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Veterans Law

What Were Burn Pits Used for During Wartime?

August 18, 2017

Burns pits were a common way to dispose of waste at military sites in Iraq and Afghanistan during Operations Iraqi and Enduring Freedom. A wide variety of items were disposed of using burn pits, and they were used continuously as a means of waste disposal at many military sites.

Studies are still being done on the potential health effects of burn pit exposure. Eligible service members can sign up for the Open Burn Pit Registry to document their exposures and health concerns.

Types of Waste Disposed of Using Burn Pits

Chemicals, paint, medical and human waste, metal/aluminum cans, munitions and other unexploded ordnance, petroleum and lubricant products, plastics, wood, rubber, discarded food, old uniforms, and more were disposed of in burn pits.

The health risks from burn pit exposure may vary depending on the type of waste that was burned and how close a service member was to the burn pits.

Health Risks from Burn Pit Exposure

The VA continues to study the health of veterans who were exposed to burn pits, but states that there is no proven association between burn pit exposure and long-term health effects at this time.

Many veterans who were close to burn pits experienced eye irritation, coughing, throat irritation, breathing difficulties, skin itching, and rashes.

Respiratory problems such as bronchitis, asthma, and emphysema have been reported by service members who participated in the Open Burn Pit Registry. However, the VA has not determined that there is enough evidence to make any conditions presumptive at this point.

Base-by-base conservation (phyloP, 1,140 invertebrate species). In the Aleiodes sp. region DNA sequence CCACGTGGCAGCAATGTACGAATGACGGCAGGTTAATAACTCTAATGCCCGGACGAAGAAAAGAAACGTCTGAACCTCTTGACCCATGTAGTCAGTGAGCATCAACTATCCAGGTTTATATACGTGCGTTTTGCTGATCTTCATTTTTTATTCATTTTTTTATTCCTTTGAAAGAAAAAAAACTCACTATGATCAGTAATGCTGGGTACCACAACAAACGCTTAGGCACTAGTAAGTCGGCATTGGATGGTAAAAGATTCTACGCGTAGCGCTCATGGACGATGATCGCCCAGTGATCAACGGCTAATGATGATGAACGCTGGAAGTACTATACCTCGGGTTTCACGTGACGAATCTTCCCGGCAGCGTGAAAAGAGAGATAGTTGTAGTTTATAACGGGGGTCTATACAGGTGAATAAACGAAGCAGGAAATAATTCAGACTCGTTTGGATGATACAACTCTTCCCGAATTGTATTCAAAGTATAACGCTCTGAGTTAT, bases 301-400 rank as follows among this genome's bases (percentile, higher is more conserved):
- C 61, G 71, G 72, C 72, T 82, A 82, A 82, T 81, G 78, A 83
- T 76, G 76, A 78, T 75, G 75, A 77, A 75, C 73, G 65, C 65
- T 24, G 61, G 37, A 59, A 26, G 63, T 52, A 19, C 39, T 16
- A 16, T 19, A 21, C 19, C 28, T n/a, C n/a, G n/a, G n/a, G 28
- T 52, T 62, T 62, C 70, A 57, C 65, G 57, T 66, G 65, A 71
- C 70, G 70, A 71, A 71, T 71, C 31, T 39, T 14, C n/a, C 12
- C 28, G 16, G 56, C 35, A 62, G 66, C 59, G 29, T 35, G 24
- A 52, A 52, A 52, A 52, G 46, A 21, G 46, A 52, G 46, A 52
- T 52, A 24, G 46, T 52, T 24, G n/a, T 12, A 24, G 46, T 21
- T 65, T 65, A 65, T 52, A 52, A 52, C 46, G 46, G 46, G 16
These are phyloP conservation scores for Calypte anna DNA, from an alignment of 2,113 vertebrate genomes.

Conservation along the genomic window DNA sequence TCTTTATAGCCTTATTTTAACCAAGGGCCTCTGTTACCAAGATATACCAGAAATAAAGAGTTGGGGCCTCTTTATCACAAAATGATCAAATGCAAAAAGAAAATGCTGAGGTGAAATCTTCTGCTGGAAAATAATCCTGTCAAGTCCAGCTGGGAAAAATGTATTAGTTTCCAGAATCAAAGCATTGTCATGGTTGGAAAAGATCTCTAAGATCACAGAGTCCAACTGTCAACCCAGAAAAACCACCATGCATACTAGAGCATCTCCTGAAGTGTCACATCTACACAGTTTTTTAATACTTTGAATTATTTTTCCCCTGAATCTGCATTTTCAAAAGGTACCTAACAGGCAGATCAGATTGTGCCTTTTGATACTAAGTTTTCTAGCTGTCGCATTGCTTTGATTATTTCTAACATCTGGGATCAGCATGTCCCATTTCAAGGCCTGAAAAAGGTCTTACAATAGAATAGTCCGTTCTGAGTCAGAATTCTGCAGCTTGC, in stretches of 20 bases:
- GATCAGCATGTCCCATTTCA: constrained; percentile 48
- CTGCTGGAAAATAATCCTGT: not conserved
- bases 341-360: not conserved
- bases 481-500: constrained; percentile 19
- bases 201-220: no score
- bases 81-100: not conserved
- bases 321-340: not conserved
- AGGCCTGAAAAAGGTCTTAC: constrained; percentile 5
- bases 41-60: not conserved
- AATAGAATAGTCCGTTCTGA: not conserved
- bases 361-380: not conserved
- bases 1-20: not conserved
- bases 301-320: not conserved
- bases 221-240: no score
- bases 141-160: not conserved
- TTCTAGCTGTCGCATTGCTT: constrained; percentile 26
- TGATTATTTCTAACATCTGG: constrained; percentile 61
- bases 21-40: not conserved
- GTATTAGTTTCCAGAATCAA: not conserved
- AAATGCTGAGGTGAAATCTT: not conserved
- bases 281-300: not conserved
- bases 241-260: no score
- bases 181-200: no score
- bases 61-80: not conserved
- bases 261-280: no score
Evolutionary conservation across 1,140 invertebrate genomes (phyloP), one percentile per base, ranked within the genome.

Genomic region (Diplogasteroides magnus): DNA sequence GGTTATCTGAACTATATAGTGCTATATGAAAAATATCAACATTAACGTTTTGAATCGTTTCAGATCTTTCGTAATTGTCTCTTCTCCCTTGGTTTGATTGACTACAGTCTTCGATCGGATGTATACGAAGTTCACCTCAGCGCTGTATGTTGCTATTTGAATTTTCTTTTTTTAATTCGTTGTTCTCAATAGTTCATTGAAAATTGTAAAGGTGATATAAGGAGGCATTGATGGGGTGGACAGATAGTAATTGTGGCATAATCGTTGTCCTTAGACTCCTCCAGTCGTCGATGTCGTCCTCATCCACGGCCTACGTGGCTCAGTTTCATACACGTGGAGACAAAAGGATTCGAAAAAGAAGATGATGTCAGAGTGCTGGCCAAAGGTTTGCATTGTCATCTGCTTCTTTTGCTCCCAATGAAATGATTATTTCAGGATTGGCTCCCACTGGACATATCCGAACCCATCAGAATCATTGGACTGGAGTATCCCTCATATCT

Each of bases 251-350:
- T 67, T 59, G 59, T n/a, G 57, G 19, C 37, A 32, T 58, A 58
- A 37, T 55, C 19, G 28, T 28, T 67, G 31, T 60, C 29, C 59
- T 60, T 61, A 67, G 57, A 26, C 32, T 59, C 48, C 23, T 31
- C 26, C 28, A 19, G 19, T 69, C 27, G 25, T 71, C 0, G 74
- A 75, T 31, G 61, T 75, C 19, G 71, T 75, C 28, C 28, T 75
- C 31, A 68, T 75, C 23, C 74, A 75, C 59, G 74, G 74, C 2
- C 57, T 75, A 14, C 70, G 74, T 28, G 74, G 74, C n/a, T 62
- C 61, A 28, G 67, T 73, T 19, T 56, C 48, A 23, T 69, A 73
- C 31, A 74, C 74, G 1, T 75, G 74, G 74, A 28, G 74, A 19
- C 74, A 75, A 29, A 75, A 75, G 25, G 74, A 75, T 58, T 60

What Veterans Who Were Exposed to Burn Pits Should Do

Veterans who were exposed to burn pits should strongly consider taking part in the Open Burn Pit Registry. The registry is open to anyone who served in:

Operation Enduring Freedom/Operation Iraqi Freedom/Operation New     Dawn

Djibouti, Africa on or after Sept. 11, 2001

Operations Desert Shield or Desert Storm

Southwest Asia theater of operations on or after Aug. 2, 1990

The registry is free, and it is entirely separate from the process of applying for disability benefits. However, it does give participants a chance to document any exposures, and a free health exam can also be requested. The information gathered in the registry helps the VA determine what health risks may be present in veterans exposed to burn pits.

If you have a disability that you believe is related to burn pit exposure, you can apply for disability benefits through the VA. You will be required to provide evidence to prove your disability, and you will need to show a service connection.

Need help appealing your claim? The veterans lawyers at Chisholm Chisholm & Kilpatrick have helped thousands of veterans around the country to appeal their VA claims. Contact us now to receive a no-cost case evaluation.